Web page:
These men are kind, genuine, engaging people – who are largely undeserving of the criticism they receive.

My experience with SMM is different from the opinions above. I have many positive experiences with SMM.

  • Last spring, for example, I put together an Easter event and rounded up dozens of people to help and to sing. Half of those who said “yes” were SMM.
  • Yesterday, I called three friends for a favor; the one who came through was a SMM.
  • In my daily life, SMM are interesting parts to my email strings, intelligent contributors to my conversations, and fun companions on a variety dinners, outings, and road trips.
  • They have given me blessings when I’ve been ill, brought me food when I’ve been recovering, reviewed my resumes, proofed my Exponent articles, and, along with my girl friends and married friends, have supported me in difficult times.
  • In their wards, I have watched them camp with the Young Men, visit the needy, lead missionary efforts, teach lessons, and sing in choirs.

To be realistic, they do have problems. But these problems are no more remarkable than yours or mine. Yes, they have disappointed me. And so have my single girl friends, my married friends, and my family.

I’d like to have more SMM around. I believe if they feel valued and loved in their friendships and wards – they’ll stay around. And we’ll be better for it.

 How to keep SMM around?

  • Appreciate them for all the ways they serve.
  • Give them callings at church that will allow them to use their skills and talents.
  • Call them for blessings.
  • Invite them to dinner, parties, and fun events.
  • Talk to them (for heaven sake). Ask them about their jobs and their interests.
  • Support them when they are in need.
  • Don’t make assumptions – any assumptions.
  • Be short on advise and long on love.

In short, treat them like you treat your friends. I believe if we engage our SMM, we will find our Mormon community stronger, more vibrant, and more supported. We need all the members in the Body of Christ.


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How to be a Good Parent to Single Mormon Adults (from the series: Single and Married in the LDS Church)

by Amanda Waterhouse at Exponent II, reposted here by permission. See the original post here. Singles: you may want to pass this along to your parents! It’s very tastefully done.

Note from Suzette: Amanda has spelled out several excellent ideas for good parenting to single Mormon adults. These same principles apply if you have single adult ward members or single adult friends. These missteps really do happen! (ie: couch sleeping, kids tables, invasive questions on dating, strange advice on marriage that might have applied years ago, awkward family picture moments, and even ignoring.) Hoping that when we all know better – we do better.

 

I’ll begin succinctly: Don’t treat a single adult differently than your other children.

You may not intend to; I hope you don’t intend to; but it is not unusual for single adults to be given an “other” status in their own families as much as they are given one at church.   Here are a few things to keep in mind that may help keep your interactions with your single child in balance:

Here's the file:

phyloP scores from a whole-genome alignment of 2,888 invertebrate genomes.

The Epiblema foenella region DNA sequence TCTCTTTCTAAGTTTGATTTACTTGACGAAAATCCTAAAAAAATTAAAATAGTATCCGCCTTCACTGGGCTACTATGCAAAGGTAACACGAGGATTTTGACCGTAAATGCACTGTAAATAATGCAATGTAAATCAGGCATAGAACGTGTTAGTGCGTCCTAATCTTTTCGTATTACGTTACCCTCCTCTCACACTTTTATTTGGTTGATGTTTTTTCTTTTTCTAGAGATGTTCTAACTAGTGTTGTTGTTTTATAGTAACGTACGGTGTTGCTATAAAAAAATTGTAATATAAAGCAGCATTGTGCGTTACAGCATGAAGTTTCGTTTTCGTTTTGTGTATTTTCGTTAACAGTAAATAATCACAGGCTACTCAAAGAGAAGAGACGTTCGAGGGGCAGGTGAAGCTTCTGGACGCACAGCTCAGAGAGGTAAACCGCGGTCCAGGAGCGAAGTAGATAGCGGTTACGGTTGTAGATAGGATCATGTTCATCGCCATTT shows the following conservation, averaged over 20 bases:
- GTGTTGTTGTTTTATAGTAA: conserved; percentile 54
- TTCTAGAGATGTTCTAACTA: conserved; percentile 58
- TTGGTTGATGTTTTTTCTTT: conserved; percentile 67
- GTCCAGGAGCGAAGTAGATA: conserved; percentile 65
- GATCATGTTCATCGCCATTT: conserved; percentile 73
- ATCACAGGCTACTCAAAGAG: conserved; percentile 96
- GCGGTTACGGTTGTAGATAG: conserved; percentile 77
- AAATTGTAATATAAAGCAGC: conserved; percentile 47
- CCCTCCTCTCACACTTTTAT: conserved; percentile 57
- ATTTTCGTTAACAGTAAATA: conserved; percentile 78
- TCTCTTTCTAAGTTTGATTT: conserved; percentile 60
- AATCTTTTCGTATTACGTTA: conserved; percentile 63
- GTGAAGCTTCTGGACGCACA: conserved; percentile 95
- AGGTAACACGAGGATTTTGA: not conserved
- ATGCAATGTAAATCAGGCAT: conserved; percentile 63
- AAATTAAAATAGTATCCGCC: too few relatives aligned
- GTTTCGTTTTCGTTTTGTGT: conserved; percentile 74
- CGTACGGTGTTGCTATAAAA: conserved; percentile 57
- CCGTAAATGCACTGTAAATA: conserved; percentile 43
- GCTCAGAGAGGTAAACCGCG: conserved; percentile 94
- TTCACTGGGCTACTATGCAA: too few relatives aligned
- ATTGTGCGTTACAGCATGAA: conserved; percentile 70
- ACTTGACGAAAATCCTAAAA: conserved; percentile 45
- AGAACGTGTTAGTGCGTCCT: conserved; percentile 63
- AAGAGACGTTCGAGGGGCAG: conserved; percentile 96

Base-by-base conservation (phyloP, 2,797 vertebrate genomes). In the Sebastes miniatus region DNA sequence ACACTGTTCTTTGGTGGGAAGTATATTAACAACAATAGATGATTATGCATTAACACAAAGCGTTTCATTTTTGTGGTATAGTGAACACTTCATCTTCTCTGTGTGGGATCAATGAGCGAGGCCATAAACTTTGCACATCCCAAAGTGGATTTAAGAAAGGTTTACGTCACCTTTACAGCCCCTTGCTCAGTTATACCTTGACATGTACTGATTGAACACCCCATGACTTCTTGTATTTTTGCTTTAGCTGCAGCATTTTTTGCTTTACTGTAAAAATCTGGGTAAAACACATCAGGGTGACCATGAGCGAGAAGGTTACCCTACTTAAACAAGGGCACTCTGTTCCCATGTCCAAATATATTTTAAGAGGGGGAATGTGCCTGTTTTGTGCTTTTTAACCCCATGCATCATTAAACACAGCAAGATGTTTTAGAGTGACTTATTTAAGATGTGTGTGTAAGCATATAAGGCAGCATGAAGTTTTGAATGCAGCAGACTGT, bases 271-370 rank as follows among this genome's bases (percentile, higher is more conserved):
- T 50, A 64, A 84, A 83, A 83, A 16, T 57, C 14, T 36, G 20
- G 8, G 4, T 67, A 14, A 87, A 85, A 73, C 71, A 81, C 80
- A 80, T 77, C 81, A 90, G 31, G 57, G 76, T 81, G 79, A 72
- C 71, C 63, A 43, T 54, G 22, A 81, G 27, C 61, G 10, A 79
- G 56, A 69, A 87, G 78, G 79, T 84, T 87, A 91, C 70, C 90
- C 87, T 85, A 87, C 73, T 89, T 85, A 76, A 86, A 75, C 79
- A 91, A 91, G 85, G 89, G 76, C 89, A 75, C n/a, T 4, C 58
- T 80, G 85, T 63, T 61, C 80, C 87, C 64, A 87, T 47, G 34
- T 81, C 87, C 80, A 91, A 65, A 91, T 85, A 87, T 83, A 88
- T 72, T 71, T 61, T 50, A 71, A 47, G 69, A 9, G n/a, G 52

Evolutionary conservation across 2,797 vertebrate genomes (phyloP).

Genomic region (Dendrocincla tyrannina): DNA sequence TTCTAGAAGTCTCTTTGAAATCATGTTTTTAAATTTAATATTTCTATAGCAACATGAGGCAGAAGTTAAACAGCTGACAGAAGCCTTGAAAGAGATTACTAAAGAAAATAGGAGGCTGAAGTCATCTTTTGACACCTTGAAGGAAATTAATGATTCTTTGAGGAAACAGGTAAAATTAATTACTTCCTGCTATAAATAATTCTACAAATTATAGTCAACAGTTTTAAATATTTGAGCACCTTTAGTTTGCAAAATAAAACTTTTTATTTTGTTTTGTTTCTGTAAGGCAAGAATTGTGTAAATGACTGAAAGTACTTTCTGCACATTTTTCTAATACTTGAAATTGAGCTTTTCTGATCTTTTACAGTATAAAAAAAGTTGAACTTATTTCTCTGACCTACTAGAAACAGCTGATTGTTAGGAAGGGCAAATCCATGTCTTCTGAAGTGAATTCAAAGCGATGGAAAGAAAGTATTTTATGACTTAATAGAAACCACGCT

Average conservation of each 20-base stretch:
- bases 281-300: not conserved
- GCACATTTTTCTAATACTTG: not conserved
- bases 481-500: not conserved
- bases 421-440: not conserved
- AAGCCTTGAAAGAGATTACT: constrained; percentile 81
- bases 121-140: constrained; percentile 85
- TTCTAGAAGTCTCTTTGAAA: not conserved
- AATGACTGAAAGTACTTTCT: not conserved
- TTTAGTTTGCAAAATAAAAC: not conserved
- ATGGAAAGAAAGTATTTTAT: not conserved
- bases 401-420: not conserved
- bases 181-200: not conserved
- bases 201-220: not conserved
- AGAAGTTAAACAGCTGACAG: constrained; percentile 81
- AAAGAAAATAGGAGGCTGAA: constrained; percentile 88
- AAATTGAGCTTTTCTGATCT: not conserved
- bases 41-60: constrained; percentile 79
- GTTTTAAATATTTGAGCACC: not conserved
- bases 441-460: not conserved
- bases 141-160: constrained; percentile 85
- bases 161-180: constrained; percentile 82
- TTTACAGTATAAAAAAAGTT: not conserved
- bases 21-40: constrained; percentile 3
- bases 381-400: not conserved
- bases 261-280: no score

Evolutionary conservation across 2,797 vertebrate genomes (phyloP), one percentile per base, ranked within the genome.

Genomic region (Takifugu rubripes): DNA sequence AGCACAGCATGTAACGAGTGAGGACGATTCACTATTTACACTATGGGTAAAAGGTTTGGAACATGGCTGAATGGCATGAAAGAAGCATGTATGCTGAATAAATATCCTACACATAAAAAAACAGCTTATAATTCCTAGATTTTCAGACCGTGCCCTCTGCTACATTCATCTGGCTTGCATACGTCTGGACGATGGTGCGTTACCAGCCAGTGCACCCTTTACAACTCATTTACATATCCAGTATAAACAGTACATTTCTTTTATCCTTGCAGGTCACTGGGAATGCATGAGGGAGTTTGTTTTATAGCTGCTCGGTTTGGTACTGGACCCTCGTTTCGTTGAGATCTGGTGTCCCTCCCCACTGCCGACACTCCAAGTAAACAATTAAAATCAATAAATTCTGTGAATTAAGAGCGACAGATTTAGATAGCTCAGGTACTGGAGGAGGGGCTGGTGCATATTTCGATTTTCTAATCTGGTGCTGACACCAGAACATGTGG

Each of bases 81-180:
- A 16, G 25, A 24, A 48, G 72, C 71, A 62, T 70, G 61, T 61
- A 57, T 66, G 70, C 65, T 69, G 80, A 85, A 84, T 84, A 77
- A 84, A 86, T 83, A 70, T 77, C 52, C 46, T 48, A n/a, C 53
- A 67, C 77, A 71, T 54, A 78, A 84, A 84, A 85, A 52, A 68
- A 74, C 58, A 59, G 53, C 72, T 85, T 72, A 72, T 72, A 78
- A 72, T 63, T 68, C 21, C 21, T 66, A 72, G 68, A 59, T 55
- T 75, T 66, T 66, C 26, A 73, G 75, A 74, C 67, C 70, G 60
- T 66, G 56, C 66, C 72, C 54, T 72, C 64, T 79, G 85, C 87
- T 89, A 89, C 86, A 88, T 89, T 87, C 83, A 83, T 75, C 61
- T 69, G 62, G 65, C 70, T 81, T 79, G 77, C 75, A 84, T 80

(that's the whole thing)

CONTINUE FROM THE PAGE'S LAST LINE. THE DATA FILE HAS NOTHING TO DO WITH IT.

• Be aware of accommodations you make for the spouses of your children that put the single adult in a less-than desirable place. I understand the instinct to give more privacy to the marrieds, but if it is really fair to expect the single adult to always take the couch/backseat/kid’s table? (Yes, kid’s table. It happens.)
  • Don’t assume that their schedule is more flexible/less important than everyone else’s schedules. Yes, it is easier when there’s only one person’s time to account for; but please remember the toll it takes to always be the one who accommodates everyone else.
  • Be careful with the lure of grandchildren. By all means be outstanding, present, supportive, loving grandparents; but please recognize that the single child may be left out. Do you visit the single child as much as the ones with grandkids? Do you see the single child in his/her home, or do they only see you when they join you at the married’s house? When the family gets together, is it all about the babies and the recitals and what the kids want to do, or is there time for the adults to be adults?
  • Take an interest in their interests. Find out what your single child is doing and then learn about it yourself! Just as you might bone up on the latest Pixar release to talk to your grandkids, keep up with your single child’s hobbies, interests, and career.
  • Acknowledge that the older your child gets, your personal experience with singleness loses relevance.
  • Talk to your single child. Rather than focusing on what’s not happening, focus on what is happening. This doesn’t mean that talking about dating is completely taboo; it can be just as annoying to have your parents avoid that subject altogether. Just be aware of the balance of topics in your conversations and make sure that you acknowledge everything your single adult is rather than what he/she is not.
  • Understand that it is challenging to be single in this church, which means your single adult might have doubts, ask questions, or feel like he/she just doesn’t fit in as a Mormon anymore. Don’t freak out about this or rush in to “fix” things. Listen to your child; hear his/her perspective.
  • Remember that marriage doesn’t fix everything. Your child can have a full, enriching, fascinating, and worthwhile as a single adult. Love them, support them, listen to them, and please just make sure they know that they are enough, just as they are.

Amanda Waterhouse teaches theater and a whole lot more in a high school outside of Denver. She loves traveling, Michelin restaurants, Marvel movies, and the Oxford comma.